Press Gaggle by Press Secretary Josh Earnest
Aboard Air Force One
En Route Detroit, Michigan
2:14 P.M. EST
MR. EARNEST: Good afternoon, everybody. It's already been obviously a busy Wednesday. A couple of things. You heard from the President in the Oval Office about his personal reaction to the terror attacks that we saw in Paris very early this morning East Coast time. The President does intend to try to get in touch with President Hollande at some point today. Obviously President Hollande is very busy dealing with the immediate response to this crisis. If there's an opportunity for the President to speak to him today we'll try and take advantage of that, and we'll let you know once that call has occurred.
You also, prior to takeoff, have just been in a conference call about the announcement that the President intends to make tomorrow related to assistance that we can offer to responsible middle-class homeowners across the country. The President will have more to say about that tomorrow. There is a factsheet that our office back in Washington should be distributing here shortly.
But today, the President is traveling to Ford's Michigan Assembly Plant just outside Detroit. We're going to have some more background on this facility. It sounds, actually, like a pretty interesting place. It's the world's first flexible manufacturing facility that's building gasoline-powered, hybrid and plug-in vehicles all on the same production line. And this is pretty good evidence of the kind of innovation that is driving the success of the American auto industry right now.
This innovation and this new opportunity would not have been possible without the very difficult and, in some cases, legitimately politically unpopular decisions that the President made very early in his tenure in office to give the auto industry the space that it needed to make these kinds of -- to implement these kinds of innovations and rebuild their business.
And they have come back stronger than ever. And that is thanks in no small part to the very hard work of men and women in the American auto industry who have used their skill and determination to build the finest automobiles on the planet. And that is something the President is very proud of. The President has had a number of occasions -- many of you have covered them -- to visit American autoworkers working on the assembly line. And the President is looking forward to that visit today, primarily because it highlights some of the resilience that we're seeing in the American economy. And the President has a lot of other ideas for what we can do to build on that momentum to make sure that middle-class families are benefiting from the American economic recovery that's underway and that is the envy of the world.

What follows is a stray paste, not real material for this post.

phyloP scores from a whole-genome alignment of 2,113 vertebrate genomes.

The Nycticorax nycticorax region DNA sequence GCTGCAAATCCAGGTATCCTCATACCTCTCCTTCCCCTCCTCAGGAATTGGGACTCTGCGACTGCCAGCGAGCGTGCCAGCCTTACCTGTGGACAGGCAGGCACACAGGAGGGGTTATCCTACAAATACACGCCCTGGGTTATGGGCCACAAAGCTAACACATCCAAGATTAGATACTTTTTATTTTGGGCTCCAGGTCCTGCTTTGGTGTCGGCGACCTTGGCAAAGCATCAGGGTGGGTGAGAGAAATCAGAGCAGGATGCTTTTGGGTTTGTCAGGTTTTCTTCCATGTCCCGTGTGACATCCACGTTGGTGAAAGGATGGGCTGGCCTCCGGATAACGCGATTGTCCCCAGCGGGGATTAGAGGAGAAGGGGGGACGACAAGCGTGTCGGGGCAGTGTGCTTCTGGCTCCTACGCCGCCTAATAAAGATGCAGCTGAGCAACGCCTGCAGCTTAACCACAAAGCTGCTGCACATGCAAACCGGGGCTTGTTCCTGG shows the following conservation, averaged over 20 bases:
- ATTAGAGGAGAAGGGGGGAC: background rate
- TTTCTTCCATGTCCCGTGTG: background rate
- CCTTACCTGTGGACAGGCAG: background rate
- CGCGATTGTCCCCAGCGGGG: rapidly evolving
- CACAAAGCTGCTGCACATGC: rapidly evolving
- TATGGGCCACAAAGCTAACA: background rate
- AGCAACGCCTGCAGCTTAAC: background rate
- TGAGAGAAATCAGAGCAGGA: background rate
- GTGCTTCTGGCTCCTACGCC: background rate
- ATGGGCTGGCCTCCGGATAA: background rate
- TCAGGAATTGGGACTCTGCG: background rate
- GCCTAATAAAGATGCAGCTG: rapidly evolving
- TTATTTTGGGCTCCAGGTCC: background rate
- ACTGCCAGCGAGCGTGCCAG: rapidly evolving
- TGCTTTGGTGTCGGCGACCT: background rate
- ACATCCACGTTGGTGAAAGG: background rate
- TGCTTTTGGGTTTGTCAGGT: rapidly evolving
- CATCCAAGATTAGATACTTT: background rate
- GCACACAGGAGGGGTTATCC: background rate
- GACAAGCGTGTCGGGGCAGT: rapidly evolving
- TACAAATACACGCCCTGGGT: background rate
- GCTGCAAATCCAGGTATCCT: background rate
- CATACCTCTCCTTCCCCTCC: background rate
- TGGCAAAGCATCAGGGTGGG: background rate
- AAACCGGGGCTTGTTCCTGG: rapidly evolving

So the President will talk about that recovery today and talk about some of the ideas on Thursday and Friday that he has to build on that momentum. You got a sense of what the President is going to talk about on Thursday in terms of what we can do to build on the momentum that we're seeing in the housing market. But we'll have obviously a lot more on that tomorrow.
With that, let me go to your questions.
Q: With respect to the situation in Paris, does the U.S. have an assessment or have the French shared their assessment with the U.S. on who these gunmen were and whether they have any links to a larger terror group?
MR. EARNEST: As I mentioned earlier, the senior members of the President's national security team have been in touch with their French counterparts since very early this morning. In those conversations, the President's team, at the President's direction, offered any needed assistance that the French have in trying to figure out exactly what happened, trying to determine who was responsible, bringing them to justice, and also determining exactly what their motivation was. So we've offered all of the assistance that we can offer.
We are still in the early stages of tracking down those details, and the French are obviously very interested in finding this out, and this government is as well. And we're going to provide them all the assistance that we can to try to get answers to some of these questions.
Q: So at this point, you can't say whether these gunmen were linked to any terror organization?
MR. EARNEST: At this point, I cannot say that. I can't rule it out either. It's something we're still trying to determine.
Q: On the U.S. response to the attack in France, is the U.S. concerned about any risk here from this group or similar groups, and is there any plan to raise threat levels or anything like that in response to the attacks in France?
MR. EARNEST: I'll say a couple things about that. The first is as it relates to the threat level. This is a decision that's made by the Secretary of Homeland Security, that he makes a decision about raising or lowering the terror threat level based on available intelligence. I don't know of any plans to make a change to the terror threat level, but I would encourage you to check with the Department of Homeland Security to verify that.